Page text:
OptiBeam - How an antenna becomes an OptiBeam

Take a tour of how an antenna becomes an OptiBeam

Generally a market need is established by customer feedback and requests. A simple model is generated using the latest software modeling tools, some of these tools cost $50,000 for a license.

The model is further developed adding full tapering to the elements and closely modeling the other structures such as feed system, brackets, boom etc.

Once this model is tested for convergence and accuracy and adjusted for best performance the physical work starts. To build the prototype involves lots of machining of parts and designing assemblies to absorb stress, weight, and high wind and ice conditions

OptiBeam Antenna Technologies has put a lot of effort into numerous carefully designed special assemblies and parts. Extreme mechanical stability and an outstanding visual appearance are achieved. All screws, nuts, washers, U-bolts, etc, are of stainless steel and each screw used at a dynamic part of the antenna is self securing.  Truly a german-engineered work of art is developed.

The following close up views show the most important antenna parts and their quality.

Element Mounting

The picture shows the element platform of a driven element (with phase line end connection + phase line stub concerning the model OB9-5). The elements are fixed on the platform insulated by means of special UV-resistant tube insulators which come from the machine industry. The platforms are pre-worked finished parts. The driven elements are divided with special machine-worked insulators which are already inserted in the factory.

 

Boom to Mast Mounting

To emphasize the mechanical strength of the boom to mast clamps instead of the usual platforms OptiBeam uses special extremely robust frames. They consist of four right angles aluminum pieces which horizontally to vertically are mounted in the opposite way. For the mast mounting 55 mm, 65 mm or 75 mm U-bolts can be chosen. The boom to mast clamp is a pre-assembled finished part.

 
 Coax Connector / Phase Line

Side and rear view of the specially configured SO-239 coaxial connector, mounted on the phase line. The driven elements, arranged in a specific order on the boom, are connected with a phase line which consists of two square aluminum tubes. Hereby the drivers are driven in phase. This system results in a totally loss free and high efficiency feed of the OptiBeam multi-band Yagis. Furthermore, purely resistive 50 Ohms impedance is achieved at the feed point for all frequencies of the multi-band Yagi. The result is an outstanding bandwidth.


Element Transitions

Coupling of the element sections 25/20 - 20/16 - 16/12mm. By means of OptiBeams specially designed 'screw-head dive in technique' and the use of stainless steel screws plus self securing nuts and electrically large surface transitions as well as mechanically extremely stable connections are achieved.


Phase Line Crossing OB9-5

Side and bottom view of the one time phase line crossing at driver 17 concerning model OB9-5 which results in a perfect SWR for all 5 bands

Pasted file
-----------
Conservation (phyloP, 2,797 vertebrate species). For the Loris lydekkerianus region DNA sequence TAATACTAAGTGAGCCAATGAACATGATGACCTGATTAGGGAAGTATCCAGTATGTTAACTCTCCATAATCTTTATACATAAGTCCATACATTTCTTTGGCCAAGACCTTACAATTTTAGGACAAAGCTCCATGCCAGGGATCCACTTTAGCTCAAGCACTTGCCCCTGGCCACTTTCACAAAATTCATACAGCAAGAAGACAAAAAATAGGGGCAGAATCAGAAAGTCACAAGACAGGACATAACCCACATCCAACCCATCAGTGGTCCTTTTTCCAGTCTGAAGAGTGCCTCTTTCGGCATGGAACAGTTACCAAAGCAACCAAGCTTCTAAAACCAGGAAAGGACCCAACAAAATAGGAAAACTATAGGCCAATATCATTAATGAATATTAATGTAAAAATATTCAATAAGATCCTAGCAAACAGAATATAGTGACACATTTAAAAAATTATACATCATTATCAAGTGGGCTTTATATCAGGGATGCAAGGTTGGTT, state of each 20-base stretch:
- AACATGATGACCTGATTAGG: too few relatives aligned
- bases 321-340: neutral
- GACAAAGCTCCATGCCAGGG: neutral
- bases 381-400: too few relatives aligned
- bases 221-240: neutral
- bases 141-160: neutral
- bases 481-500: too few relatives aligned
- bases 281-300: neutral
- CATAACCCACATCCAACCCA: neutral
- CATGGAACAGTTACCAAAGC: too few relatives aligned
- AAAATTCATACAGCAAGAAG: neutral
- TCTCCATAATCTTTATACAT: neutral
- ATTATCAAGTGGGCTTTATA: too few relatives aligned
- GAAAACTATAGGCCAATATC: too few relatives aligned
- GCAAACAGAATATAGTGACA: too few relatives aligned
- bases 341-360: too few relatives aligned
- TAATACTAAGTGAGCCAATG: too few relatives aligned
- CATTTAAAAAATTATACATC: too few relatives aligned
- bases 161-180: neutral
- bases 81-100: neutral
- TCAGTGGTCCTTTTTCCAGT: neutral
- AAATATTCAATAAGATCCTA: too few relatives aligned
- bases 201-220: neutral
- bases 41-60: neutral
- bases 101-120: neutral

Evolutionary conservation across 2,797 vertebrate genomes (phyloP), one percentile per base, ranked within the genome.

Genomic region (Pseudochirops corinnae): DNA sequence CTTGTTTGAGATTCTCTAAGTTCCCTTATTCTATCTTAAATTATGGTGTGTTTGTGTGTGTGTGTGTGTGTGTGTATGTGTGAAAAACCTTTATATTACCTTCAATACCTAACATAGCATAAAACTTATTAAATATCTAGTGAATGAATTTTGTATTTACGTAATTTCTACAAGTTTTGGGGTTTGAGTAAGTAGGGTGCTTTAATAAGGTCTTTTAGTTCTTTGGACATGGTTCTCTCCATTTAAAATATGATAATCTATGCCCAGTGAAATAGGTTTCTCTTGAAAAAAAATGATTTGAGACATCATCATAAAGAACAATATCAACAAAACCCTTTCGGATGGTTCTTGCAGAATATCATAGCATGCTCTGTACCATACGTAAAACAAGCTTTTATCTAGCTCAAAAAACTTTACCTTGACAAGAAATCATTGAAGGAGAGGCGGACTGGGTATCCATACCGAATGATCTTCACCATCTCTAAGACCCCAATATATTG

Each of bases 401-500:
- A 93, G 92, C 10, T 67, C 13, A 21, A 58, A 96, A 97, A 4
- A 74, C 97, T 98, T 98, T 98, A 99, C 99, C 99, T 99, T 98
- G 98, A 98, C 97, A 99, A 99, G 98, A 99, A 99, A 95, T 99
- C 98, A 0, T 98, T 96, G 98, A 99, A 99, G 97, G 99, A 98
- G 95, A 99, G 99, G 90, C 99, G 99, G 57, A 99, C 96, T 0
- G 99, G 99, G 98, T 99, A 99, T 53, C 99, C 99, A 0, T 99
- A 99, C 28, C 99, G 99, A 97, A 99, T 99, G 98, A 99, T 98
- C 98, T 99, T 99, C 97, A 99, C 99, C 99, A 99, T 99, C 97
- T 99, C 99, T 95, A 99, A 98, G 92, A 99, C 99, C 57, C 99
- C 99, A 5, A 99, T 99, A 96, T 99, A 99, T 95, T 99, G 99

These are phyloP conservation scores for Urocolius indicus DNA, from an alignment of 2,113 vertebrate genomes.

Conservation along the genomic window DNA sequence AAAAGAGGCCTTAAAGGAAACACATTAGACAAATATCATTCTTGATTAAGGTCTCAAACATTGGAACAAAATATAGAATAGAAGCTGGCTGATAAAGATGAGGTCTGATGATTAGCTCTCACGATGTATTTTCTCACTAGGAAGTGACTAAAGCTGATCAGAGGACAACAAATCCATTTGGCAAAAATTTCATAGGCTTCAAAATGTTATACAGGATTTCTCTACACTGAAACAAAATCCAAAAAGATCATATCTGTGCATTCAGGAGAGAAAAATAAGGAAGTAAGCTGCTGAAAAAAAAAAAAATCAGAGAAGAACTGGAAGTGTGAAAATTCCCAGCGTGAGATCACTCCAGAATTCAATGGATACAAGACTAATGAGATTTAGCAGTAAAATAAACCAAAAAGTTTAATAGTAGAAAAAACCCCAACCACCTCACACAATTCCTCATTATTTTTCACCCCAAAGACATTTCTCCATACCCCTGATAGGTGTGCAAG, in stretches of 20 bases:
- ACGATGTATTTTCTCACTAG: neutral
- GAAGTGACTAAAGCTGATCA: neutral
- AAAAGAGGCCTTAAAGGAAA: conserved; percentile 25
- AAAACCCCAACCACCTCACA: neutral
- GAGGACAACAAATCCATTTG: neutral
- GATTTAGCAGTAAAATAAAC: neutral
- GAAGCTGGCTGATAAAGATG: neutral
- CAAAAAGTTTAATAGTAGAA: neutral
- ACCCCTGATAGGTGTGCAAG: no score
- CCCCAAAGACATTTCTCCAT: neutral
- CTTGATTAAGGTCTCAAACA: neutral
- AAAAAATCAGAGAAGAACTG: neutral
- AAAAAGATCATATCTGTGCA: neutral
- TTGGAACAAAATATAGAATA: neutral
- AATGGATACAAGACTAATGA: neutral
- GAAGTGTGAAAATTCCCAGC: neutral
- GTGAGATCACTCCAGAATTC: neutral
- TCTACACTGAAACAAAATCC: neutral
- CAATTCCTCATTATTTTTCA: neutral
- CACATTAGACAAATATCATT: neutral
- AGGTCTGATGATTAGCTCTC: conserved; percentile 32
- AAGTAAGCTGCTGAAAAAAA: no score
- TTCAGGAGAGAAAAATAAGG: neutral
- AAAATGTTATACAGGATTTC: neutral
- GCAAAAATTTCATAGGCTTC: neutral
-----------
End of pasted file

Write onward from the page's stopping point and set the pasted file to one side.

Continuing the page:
Center boom truss assembly

Demonstration of the center boom anchoring with two high quality stainless steel rope trees, necessary for the models OB16-3 and OB9-2WARC.
The two stainless steel ropes are pre-cut in the factory for the necessary length and completely pre-assembled.

 

Outer boom truss assembly
Close up view of the outer fixing of the steel rope with the pre assembled stainless steel thimble.
 
Center part showing the boom, elements and driver tubing feeder system. View of the boom with the installed element center parts including the 
already assembled phase line and the boom to mast mounting

 

Testing Phase

One of OptiBeam test platforms allows the antenna to be quickly mounted and raised to about 80 feet (24 m) above ground. But testing is done at many elevations. Note the man cage on the top used for adjustments. The receiving test antennas are mounted on a nearby mountain ridge. The test antenna is then turned and the pattern is recorded to be compared with the model developed in software. 
 
This procedure has become so good that they know exactly what the antenna will do, having done hundreds of correlations against the software model.  The models are so good, even the ARRL allows OptiBeam to publish their antenna gain figures as well as front to back and VSWR.  The ARRL had verified the early models of OptiBeam and agreed with their numbers without any change. 

OptiBeam now has other test platform towers at their factory now Including a 70 foot (21.3 m) tall crank up tower as shown in this  picture. That's Tom, DF2BO, on the top of the tower mounting this large antenna.

 
 
Parts are collected and staged for packaging. 

Packaging is accomplished with each element parts taped together so no errors can be made in assembly. Also the boom is marked as to how it fits together and element hangers positions are marked on the boom. Element hangers are pre-assembled making the final assembly job very easy and fast.

Boxes are labeled and ready for shipping to the customers.